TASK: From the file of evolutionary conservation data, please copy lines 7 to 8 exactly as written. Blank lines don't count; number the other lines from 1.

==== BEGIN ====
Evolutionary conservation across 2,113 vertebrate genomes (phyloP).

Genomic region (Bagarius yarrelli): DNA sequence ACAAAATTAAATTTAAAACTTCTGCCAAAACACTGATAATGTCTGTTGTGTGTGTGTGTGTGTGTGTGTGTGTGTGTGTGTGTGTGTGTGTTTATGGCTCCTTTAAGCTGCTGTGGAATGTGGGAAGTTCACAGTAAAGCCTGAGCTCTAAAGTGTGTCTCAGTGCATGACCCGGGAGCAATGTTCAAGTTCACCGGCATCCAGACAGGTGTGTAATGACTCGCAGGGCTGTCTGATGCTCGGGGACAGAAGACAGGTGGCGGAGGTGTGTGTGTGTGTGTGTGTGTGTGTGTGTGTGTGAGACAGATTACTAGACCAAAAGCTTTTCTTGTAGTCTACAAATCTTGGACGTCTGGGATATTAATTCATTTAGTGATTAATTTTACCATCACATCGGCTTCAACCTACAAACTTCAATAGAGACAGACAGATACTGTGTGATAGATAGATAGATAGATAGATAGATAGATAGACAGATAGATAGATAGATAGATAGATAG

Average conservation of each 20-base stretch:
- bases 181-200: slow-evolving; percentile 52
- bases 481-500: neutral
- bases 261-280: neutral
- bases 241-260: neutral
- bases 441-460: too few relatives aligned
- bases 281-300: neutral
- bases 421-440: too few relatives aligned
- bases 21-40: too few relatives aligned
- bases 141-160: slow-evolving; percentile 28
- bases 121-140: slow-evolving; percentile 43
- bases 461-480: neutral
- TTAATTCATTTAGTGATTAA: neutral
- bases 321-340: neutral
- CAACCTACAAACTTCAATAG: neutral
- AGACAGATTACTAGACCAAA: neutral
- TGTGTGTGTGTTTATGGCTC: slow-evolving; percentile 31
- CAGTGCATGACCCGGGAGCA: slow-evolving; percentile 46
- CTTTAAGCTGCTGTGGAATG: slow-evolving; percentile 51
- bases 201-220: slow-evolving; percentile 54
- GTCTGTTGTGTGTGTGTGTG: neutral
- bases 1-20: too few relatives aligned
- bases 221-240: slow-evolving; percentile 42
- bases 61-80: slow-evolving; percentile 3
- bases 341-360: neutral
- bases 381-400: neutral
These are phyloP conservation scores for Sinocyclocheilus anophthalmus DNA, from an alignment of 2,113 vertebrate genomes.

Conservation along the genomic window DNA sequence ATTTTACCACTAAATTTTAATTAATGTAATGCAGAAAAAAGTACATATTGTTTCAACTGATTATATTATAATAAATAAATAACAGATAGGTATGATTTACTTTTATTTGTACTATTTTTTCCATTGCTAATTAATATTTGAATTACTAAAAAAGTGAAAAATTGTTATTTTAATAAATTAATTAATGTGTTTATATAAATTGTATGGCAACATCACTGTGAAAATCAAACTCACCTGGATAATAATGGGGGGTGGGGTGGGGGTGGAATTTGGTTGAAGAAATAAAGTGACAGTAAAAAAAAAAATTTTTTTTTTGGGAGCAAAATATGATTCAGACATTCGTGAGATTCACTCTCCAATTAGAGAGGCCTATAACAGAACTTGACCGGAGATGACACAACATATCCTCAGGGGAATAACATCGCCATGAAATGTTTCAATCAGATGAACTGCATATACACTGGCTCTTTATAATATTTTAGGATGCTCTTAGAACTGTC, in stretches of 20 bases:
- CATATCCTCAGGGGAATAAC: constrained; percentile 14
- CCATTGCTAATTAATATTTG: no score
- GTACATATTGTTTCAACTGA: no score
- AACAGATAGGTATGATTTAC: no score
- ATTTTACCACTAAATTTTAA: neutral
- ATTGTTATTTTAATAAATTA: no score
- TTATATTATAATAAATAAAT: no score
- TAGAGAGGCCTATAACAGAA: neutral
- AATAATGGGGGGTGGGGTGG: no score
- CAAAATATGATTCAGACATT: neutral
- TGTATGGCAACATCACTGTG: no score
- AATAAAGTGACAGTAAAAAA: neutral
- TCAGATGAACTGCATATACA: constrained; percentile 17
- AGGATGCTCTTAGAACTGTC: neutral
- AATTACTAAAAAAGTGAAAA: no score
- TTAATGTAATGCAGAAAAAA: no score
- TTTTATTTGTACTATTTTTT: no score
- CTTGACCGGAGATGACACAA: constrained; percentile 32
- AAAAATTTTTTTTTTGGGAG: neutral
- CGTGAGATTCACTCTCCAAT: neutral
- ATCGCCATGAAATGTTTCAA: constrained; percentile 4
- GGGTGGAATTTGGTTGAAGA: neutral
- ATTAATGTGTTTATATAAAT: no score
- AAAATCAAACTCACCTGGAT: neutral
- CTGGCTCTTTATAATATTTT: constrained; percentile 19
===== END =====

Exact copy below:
- bases 241-260: neutral
- bases 441-460: too few relatives aligned